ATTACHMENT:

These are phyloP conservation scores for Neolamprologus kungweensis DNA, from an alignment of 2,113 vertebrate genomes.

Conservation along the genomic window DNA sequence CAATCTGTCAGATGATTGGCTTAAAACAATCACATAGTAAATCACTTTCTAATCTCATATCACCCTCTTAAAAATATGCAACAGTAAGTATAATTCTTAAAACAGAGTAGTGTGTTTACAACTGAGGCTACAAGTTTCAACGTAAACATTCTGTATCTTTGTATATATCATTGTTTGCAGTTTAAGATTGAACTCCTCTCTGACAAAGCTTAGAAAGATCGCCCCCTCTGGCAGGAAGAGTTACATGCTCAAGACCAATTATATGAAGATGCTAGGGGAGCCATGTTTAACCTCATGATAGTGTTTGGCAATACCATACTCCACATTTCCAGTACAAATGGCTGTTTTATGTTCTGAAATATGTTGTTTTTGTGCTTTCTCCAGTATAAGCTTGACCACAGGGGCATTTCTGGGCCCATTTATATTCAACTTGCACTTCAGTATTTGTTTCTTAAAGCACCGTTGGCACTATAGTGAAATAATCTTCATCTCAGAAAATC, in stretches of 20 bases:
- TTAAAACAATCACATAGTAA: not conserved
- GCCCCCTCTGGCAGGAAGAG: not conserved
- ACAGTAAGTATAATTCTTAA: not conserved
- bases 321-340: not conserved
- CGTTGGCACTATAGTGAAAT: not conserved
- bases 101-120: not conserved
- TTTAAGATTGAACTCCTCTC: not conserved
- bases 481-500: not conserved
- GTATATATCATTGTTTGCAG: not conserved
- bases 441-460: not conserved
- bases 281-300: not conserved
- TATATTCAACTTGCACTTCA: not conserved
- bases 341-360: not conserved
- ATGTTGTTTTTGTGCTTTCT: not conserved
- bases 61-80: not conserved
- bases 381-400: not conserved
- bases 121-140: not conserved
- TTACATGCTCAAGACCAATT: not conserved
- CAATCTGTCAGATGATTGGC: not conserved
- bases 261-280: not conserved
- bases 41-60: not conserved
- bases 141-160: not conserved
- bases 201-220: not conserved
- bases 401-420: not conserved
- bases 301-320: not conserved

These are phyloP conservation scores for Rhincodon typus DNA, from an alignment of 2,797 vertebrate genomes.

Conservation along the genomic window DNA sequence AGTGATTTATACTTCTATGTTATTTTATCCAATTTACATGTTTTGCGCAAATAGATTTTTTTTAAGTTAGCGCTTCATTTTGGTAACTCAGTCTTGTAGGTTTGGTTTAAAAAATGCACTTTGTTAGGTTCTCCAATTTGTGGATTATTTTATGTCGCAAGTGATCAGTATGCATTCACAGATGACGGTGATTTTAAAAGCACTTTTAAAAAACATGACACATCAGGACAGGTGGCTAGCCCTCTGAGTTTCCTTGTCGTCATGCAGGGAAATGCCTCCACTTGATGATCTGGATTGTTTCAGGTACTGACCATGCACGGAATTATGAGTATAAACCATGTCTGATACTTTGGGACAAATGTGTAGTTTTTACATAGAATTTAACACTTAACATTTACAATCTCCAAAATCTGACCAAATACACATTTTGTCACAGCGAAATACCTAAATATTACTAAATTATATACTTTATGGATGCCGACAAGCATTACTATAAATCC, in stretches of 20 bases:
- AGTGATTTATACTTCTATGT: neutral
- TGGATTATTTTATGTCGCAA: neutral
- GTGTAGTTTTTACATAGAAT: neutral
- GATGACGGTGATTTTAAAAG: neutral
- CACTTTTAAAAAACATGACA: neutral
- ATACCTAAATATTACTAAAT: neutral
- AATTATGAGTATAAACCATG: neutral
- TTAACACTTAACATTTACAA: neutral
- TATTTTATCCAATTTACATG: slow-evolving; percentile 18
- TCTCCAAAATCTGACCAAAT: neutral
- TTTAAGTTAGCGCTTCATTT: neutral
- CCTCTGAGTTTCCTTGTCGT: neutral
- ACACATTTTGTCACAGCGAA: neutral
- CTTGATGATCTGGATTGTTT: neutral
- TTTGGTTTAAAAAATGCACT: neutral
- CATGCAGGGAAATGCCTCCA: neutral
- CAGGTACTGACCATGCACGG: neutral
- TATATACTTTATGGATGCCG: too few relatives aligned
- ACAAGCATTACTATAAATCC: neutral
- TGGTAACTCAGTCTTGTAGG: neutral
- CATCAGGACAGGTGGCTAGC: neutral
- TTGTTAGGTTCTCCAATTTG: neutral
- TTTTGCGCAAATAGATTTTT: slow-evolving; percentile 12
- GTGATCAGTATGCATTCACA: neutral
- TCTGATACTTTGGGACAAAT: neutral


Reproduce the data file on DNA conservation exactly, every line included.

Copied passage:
These are phyloP conservation scores for Neolamprologus kungweensis DNA, from an alignment of 2,113 vertebrate genomes.

Conservation along the genomic window DNA sequence CAATCTGTCAGATGATTGGCTTAAAACAATCACATAGTAAATCACTTTCTAATCTCATATCACCCTCTTAAAAATATGCAACAGTAAGTATAATTCTTAAAACAGAGTAGTGTGTTTACAACTGAGGCTACAAGTTTCAACGTAAACATTCTGTATCTTTGTATATATCATTGTTTGCAGTTTAAGATTGAACTCCTCTCTGACAAAGCTTAGAAAGATCGCCCCCTCTGGCAGGAAGAGTTACATGCTCAAGACCAATTATATGAAGATGCTAGGGGAGCCATGTTTAACCTCATGATAGTGTTTGGCAATACCATACTCCACATTTCCAGTACAAATGGCTGTTTTATGTTCTGAAATATGTTGTTTTTGTGCTTTCTCCAGTATAAGCTTGACCACAGGGGCATTTCTGGGCCCATTTATATTCAACTTGCACTTCAGTATTTGTTTCTTAAAGCACCGTTGGCACTATAGTGAAATAATCTTCATCTCAGAAAATC, in stretches of 20 bases:
- TTAAAACAATCACATAGTAA: not conserved
- GCCCCCTCTGGCAGGAAGAG: not conserved
- ACAGTAAGTATAATTCTTAA: not conserved
- bases 321-340: not conserved
- CGTTGGCACTATAGTGAAAT: not conserved
- bases 101-120: not conserved
- TTTAAGATTGAACTCCTCTC: not conserved
- bases 481-500: not conserved
- GTATATATCATTGTTTGCAG: not conserved
- bases 441-460: not conserved
- bases 281-300: not conserved
- TATATTCAACTTGCACTTCA: not conserved
- bases 341-360: not conserved
- ATGTTGTTTTTGTGCTTTCT: not conserved
- bases 61-80: not conserved
- bases 381-400: not conserved
- bases 121-140: not conserved
- TTACATGCTCAAGACCAATT: not conserved
- CAATCTGTCAGATGATTGGC: not conserved
- bases 261-280: not conserved
- bases 41-60: not conserved
- bases 141-160: not conserved
- bases 201-220: not conserved
- bases 401-420: not conserved
- bases 301-320: not conserved

These are phyloP conservation scores for Rhincodon typus DNA, from an alignment of 2,797 vertebrate genomes.

Conservation along the genomic window DNA sequence AGTGATTTATACTTCTATGTTATTTTATCCAATTTACATGTTTTGCGCAAATAGATTTTTTTTAAGTTAGCGCTTCATTTTGGTAACTCAGTCTTGTAGGTTTGGTTTAAAAAATGCACTTTGTTAGGTTCTCCAATTTGTGGATTATTTTATGTCGCAAGTGATCAGTATGCATTCACAGATGACGGTGATTTTAAAAGCACTTTTAAAAAACATGACACATCAGGACAGGTGGCTAGCCCTCTGAGTTTCCTTGTCGTCATGCAGGGAAATGCCTCCACTTGATGATCTGGATTGTTTCAGGTACTGACCATGCACGGAATTATGAGTATAAACCATGTCTGATACTTTGGGACAAATGTGTAGTTTTTACATAGAATTTAACACTTAACATTTACAATCTCCAAAATCTGACCAAATACACATTTTGTCACAGCGAAATACCTAAATATTACTAAATTATATACTTTATGGATGCCGACAAGCATTACTATAAATCC, in stretches of 20 bases:
- AGTGATTTATACTTCTATGT: neutral
- TGGATTATTTTATGTCGCAA: neutral
- GTGTAGTTTTTACATAGAAT: neutral
- GATGACGGTGATTTTAAAAG: neutral
- CACTTTTAAAAAACATGACA: neutral
- ATACCTAAATATTACTAAAT: neutral
- AATTATGAGTATAAACCATG: neutral
- TTAACACTTAACATTTACAA: neutral
- TATTTTATCCAATTTACATG: slow-evolving; percentile 18
- TCTCCAAAATCTGACCAAAT: neutral
- TTTAAGTTAGCGCTTCATTT: neutral
- CCTCTGAGTTTCCTTGTCGT: neutral
- ACACATTTTGTCACAGCGAA: neutral
- CTTGATGATCTGGATTGTTT: neutral
- TTTGGTTTAAAAAATGCACT: neutral
- CATGCAGGGAAATGCCTCCA: neutral
- CAGGTACTGACCATGCACGG: neutral
- TATATACTTTATGGATGCCG: too few relatives aligned
- ACAAGCATTACTATAAATCC: neutral
- TGGTAACTCAGTCTTGTAGG: neutral
- CATCAGGACAGGTGGCTAGC: neutral
- TTGTTAGGTTCTCCAATTTG: neutral
- TTTTGCGCAAATAGATTTTT: slow-evolving; percentile 12
- GTGATCAGTATGCATTCACA: neutral
- TCTGATACTTTGGGACAAAT: neutral